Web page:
Having not travelled to Bristol since before the (first) closure of it’s Imax cinema in 2007 I thought a visit to see my recently re-located sister would be a great time to give the At-Bristol Science Centre a long overdue visit. This past half-term I took the plunge and with three eager children in tow we spent a long weekend exploring what the city’s premium attraction had to offer...
After arriving at At-Bristol we took a chance to scope out the building and Millennium Square and took some great photos of the outside of the planetarium before heading inside. Once inside we were greeted by a staff member who was very helpful in sorting out our tickets and really sold us on the planetarium – as the kids and myself have a keen interest in the stars it was a ‘must visit’ for us so we went ahead and booked straight away. Equipped with tickets we decided to start from the top and work our way down...
First up was the Curiosity Zone
We were immediately drawn to the walk in tornado – yes a walk in tornado! - which we all thought was incredibly cool. We learned how tornadoes are able to literally rip the roofs from buildings on a demonstration pad where you could literally feel the suction power of a tornado. It was very surprising how quickly the piece of card we were given to hold onto was whipped from our hands- the force was unbelievable! It certainly gave us pause for thought and we were certainly thankful that we don't have to worry too much about tornadoes here in the UK whilst giving us a respect for those who do have to face them.
The kids really loved the next section, Play TV, where between the three of them they had a go at being camera operators, presenters and directors in a newsroom environment using different backgrounds, sound effects and lighting effects to enhance the scene. We could see what has been created in real-time as it was broadcast live on a television outside the Play TV Studio. We spent quite a while inside this particular area and had lots of fun experimenting coming out with a much better understanding of what goes into producing a news report for television.
It was then on to the planetarium for a really rewarding time. Here they showcase five different shows and we got to watch the seasonal show and with my own personal interest in astronomy I picked up a many tips to help me with my star-gazing. We found out about the Zooniverse, an online community of science projects that anyone can help participate in, and have now registered with them. In the planetarium we had great fun learning about iridium flares and how to spot them and that night in my sister’s garden I saw one for the very first time. I’ll definitely be on the lookout for more. I highly recommend paying the extra for a visit to the planetarium and going to watch the show there. It was outstanding to watch and great way to relax under the proverbial stars and wind down from the many fun activities inside the At- Bristol Science Centre.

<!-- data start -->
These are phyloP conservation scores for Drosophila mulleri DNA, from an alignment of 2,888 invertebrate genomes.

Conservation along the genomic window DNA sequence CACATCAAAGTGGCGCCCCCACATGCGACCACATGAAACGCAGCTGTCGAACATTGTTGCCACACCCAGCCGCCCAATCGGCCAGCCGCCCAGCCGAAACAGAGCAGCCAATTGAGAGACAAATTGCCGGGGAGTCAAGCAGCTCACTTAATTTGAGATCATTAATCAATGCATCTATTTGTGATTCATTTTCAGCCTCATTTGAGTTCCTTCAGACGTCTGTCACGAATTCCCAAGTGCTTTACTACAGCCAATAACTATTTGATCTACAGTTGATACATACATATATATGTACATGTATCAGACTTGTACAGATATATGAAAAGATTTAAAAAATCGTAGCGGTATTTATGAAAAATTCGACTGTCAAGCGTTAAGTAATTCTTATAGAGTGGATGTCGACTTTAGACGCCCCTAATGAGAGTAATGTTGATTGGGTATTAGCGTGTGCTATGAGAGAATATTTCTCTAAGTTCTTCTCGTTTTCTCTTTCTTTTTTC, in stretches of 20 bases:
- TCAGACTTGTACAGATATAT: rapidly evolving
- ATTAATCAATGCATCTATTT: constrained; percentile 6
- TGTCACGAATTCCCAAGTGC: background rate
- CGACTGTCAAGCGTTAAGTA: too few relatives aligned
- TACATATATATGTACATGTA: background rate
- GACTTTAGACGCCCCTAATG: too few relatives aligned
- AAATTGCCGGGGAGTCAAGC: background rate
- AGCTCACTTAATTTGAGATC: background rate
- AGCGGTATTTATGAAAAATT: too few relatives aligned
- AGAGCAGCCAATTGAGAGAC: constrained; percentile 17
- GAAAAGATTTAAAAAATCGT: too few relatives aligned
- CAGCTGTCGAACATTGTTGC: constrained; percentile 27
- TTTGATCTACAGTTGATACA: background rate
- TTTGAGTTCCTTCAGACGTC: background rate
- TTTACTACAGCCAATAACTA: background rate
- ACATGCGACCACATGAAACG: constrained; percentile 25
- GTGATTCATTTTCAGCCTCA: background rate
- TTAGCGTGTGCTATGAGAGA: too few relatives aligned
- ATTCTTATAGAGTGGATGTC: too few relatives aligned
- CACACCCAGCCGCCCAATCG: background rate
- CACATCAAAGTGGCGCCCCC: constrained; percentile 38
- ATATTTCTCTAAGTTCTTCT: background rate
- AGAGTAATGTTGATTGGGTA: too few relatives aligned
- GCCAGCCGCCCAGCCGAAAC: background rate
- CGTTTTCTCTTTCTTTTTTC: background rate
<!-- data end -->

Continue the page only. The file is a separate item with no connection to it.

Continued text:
Then it was off to Animate It! to become animators for the day. Here we joined Morph and many of his friends, including Wallace and Gromit, on a journey into imagination. We had great fun spinning the Praxinoscope and watching Morph do cartwheels right in front our eyes it was amazing to see and so clever in how it all worked. At the tracing station the kids had fun tracing and colouring their favorite Wallace and Gromit characters and I couldn't resist joining in on the fun!
The animation stations were definitely the highlight of the Animate It! section and this is where my two eldest had the most fun - making their own animation using the figures and storyboard backgrounds. The aim here was to create the first part of the animation and then move on to the next section where you can add music and sound effects. Once finished you can save your animation and email it to yourself by using the clever bar-coded wristbands that were issued to you upon entry so you can enjoy your masterpiece again when you get back home. This was a really nice touch.
My 10 year old and 7 year old found Animate It! more fun than my 5 year old and although he still had fun playing within the various sections he was not really engaged as he didn't fully understand what was happening. The other two, perhaps having more patience, were well into creating their own animation and almost giddy with excitement about seeing the results of their work.
Then we headed to All About Our World...
We had a lot of fun playing with giant bubbles in this area as well has having a look at the black sand which you could mould and shape in between two magnets - the kids thought that was incredibly clever and it produced some fascinating results. Next up we visited the amazing ‘bottomless pit’, an illusion created with mirrors and light that made the pit seem to truly go on forever. Here we also had a look at how water freezes and what happens when you drop a piece of frozen carbon dioxide (dry ice) into the water and how as it heats up it turns the solid mass into a gas creating a magical dancing form across the water that was so pretty to see.